No matter what anyone says, Pluto is a planet, according to Kirby Runyon.
Europa, commonly known as a moon of Jupiter, is, too. So are the Earth’s moon and more than 100 other celestial bodies in our solar system denied this status under the prevailing definition of “planet.”
The International Astronomical Union’s 2006 definition demoted Pluto, dropping the consensus number of planets in our solar system from nine to eight.
Pluto “has everything going on on its surface that you associate with a planet. …There’s nothing non-planet about it.”
That change—a subject of much debate at the time and since—makes no sense, says Runyon, lead author of a short paper that makes the pro-Pluto argument.
Icy, rocky Pluto had been the smallest of the nine planets, its diameter under three-quarters that of the moon and nearly a fifth of Earth. Still, Pluto “has everything going on on its surface that you associate with a planet. …There’s nothing non-planet about it,” says, Runyon, who is finishing his PhD this spring at Johns Hopkins University.
Runyon, whose Earth and planetary science dissertation focuses on changing landscapes on the moon and Mars, led authors from five institutions in drafting a proposed new definition of “planet” and a justification for that definition. Both will be presented at the Lunar and Planetary Science Conference.
All the authors were scientists on the New Horizons mission to Pluto, which the Johns Hopkins Applied Physics Laboratory operated for NASA. In 2015, the New Horizons spacecraft became the first to fly by Pluto, some 4.67 billion miles from Earth, passing within 8,000 miles and sending back the first close-up images ever made of Pluto.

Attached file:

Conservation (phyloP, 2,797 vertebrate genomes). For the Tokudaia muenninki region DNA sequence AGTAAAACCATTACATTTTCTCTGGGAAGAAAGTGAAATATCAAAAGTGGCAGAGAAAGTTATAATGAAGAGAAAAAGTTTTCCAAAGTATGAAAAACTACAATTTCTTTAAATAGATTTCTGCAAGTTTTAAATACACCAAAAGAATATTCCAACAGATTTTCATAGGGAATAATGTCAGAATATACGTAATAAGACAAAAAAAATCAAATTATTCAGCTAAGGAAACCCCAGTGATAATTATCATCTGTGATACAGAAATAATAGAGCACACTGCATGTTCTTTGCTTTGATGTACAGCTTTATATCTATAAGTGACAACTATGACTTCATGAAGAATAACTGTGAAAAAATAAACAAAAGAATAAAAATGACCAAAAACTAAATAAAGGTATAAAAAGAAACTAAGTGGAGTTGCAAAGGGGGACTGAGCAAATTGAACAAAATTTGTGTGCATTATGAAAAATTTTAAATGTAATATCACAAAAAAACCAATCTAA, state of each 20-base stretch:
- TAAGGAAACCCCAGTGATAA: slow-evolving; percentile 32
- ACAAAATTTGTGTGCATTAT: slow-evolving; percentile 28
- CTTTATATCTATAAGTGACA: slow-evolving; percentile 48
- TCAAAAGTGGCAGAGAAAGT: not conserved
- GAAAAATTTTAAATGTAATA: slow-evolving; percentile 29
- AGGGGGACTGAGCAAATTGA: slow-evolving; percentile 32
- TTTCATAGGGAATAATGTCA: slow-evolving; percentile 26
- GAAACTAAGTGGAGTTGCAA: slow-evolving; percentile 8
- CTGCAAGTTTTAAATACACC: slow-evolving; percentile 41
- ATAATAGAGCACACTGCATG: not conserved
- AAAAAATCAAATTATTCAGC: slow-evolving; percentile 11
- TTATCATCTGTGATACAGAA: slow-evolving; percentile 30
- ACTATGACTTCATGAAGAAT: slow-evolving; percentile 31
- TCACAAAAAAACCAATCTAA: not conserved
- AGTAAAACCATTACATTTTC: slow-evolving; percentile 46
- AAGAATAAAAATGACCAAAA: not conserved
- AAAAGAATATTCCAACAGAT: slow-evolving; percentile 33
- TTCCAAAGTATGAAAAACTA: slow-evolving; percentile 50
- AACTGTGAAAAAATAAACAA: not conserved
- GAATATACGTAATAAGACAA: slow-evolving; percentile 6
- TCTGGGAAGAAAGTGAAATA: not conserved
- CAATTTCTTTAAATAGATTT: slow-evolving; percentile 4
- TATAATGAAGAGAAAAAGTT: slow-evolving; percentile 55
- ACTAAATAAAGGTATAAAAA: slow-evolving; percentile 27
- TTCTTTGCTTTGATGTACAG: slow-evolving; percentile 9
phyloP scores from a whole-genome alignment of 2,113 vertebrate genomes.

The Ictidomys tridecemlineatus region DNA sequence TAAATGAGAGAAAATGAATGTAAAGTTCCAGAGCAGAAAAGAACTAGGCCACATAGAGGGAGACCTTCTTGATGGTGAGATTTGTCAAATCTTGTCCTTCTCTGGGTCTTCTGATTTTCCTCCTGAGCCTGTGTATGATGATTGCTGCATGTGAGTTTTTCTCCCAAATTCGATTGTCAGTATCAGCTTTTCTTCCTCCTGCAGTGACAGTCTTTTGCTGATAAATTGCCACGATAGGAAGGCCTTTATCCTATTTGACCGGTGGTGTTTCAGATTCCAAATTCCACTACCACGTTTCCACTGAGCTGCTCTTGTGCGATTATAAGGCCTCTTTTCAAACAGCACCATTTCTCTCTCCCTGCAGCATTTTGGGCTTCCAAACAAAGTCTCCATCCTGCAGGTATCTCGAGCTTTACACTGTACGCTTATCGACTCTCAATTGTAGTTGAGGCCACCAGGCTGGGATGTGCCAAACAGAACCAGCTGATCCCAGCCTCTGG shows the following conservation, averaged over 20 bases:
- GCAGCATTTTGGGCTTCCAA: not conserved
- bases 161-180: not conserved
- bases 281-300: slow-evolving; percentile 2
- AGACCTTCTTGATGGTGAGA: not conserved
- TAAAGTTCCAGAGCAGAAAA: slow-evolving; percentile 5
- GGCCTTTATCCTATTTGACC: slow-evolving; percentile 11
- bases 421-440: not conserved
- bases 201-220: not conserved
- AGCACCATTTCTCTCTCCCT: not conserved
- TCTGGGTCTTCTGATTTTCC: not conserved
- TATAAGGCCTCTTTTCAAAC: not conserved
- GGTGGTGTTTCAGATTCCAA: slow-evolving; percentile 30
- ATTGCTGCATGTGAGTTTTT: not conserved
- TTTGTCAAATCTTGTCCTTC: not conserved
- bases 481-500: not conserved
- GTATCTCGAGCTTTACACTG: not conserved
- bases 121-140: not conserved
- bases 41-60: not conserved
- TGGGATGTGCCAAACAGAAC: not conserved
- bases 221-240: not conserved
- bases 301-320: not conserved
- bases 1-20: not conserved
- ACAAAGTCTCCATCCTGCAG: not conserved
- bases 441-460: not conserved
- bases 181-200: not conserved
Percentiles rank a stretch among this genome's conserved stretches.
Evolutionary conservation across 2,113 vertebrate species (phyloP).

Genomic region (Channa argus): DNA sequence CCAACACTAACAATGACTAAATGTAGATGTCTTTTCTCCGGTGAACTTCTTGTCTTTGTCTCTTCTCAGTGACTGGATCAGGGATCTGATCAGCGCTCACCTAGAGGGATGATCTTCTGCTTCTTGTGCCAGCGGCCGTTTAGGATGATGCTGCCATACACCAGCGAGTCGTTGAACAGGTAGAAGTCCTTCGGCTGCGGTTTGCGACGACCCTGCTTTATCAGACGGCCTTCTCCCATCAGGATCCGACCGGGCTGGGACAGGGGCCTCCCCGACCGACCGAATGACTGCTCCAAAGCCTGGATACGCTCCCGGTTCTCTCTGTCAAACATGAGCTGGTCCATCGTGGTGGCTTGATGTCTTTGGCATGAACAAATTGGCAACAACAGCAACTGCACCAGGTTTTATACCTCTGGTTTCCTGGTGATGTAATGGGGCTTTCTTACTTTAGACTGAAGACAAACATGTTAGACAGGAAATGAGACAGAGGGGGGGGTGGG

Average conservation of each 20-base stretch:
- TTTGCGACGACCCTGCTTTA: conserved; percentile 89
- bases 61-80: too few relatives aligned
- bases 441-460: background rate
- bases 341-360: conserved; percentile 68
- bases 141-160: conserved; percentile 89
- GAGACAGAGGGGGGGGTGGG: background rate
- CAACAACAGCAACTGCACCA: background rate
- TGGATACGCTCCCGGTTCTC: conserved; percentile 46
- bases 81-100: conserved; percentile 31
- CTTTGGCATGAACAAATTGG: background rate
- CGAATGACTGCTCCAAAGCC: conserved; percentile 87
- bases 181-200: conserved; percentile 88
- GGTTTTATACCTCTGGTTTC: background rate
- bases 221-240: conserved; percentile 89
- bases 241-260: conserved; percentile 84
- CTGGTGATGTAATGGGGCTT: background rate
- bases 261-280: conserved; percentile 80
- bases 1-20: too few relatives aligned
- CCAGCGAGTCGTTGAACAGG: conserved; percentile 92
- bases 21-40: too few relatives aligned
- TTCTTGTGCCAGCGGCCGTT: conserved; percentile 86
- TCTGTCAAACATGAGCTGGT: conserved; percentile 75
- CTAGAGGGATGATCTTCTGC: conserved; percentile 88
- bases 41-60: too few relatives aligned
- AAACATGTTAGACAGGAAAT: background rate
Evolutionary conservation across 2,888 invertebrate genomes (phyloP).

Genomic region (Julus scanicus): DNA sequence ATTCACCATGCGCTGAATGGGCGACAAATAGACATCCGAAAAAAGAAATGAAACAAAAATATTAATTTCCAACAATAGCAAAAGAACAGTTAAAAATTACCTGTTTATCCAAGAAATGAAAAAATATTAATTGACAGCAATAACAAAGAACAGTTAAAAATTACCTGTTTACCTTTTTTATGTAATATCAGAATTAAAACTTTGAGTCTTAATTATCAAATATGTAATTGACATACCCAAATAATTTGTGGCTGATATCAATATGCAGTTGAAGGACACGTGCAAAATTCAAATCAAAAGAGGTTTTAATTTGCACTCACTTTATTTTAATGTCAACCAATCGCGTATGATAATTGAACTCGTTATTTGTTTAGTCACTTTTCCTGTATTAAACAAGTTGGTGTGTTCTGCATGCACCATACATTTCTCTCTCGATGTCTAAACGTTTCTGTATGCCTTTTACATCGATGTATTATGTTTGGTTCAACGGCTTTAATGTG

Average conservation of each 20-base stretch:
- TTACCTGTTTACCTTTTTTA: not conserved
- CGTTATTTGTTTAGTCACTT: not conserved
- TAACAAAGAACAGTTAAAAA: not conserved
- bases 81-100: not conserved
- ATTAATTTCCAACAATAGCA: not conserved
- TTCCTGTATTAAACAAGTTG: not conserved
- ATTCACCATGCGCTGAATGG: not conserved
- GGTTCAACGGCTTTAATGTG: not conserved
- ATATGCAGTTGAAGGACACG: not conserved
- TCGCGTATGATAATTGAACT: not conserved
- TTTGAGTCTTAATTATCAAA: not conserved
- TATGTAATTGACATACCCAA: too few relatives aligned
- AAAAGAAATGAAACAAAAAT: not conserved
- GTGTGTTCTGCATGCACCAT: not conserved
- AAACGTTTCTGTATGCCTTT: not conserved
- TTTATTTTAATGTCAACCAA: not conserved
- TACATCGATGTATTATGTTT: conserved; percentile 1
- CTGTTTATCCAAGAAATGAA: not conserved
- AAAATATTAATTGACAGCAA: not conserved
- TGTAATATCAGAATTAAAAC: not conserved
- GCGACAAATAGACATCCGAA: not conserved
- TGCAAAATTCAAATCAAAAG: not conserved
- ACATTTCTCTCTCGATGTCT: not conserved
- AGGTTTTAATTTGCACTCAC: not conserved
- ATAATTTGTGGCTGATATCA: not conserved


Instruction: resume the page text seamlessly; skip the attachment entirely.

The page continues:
The researchers argue for a definition of “planet” that focuses on the intrinsic qualities of the body itself, rather than external factors such as its orbit or other objects around it. They define a planet as “a sub-stellar mass body that has never undergone nuclear fusion” and that has enough gravitational heft to maintain a roughly round shape—even if it bulges at the equator because of a three-way squeeze of forces created by its own gravity and the influence of both a star and a nearby larger planet.
This definition differs from the three-element IAU definition in that it makes no reference to the celestial body’s surroundings. That portion of IAU’s 2006 formula—which required that a planet and its satellites move alone through their orbit—excluded Pluto. Otherwise, Pluto fit the IAU definition: It orbits the sun and it is massive enough that the forces of gravity have made it round.
Coauthor Alan Stern, the principal investigator for the New Horizons mission, has argued in the past that the IAU definition also excludes Earth, Mars, Jupiter, and Neptune, which share their orbits with asteroids.
The proposed new geophysical definition omits stars, black holes, asteroids, and meteorites, but includes much of everything else in our solar system. It would expand the number of planets from eight to approximately 110.
That expansion is part of the appeal of the new definition, Runyon says. He would like to see the public more engaged in solar system exploration. As the very word “planet” seems to carry a “psychological weight,” he figures that more planets could encourage that public interest.
“I want the public to fall in love with planetary exploration as I have,” Runyon says. “It drives home the point of continued exploration.”
The new definition, which willing researchers can adopt without approval from a central governing body, is also more useful to planetary scientists, Runyon says. Most are closely affiliated with geology and other geosciences, thus making the new geophysical definition more useful than the IAU’s astronomical definition.
The Planetary Science Research Discoveries, an educational website founded by scientists at the University of Hawaii at Mānoa, has already adopted the new definition.
This text is published here under a Creative Commons License.
Author: Arthur Hirsch-Johns Hopkins University
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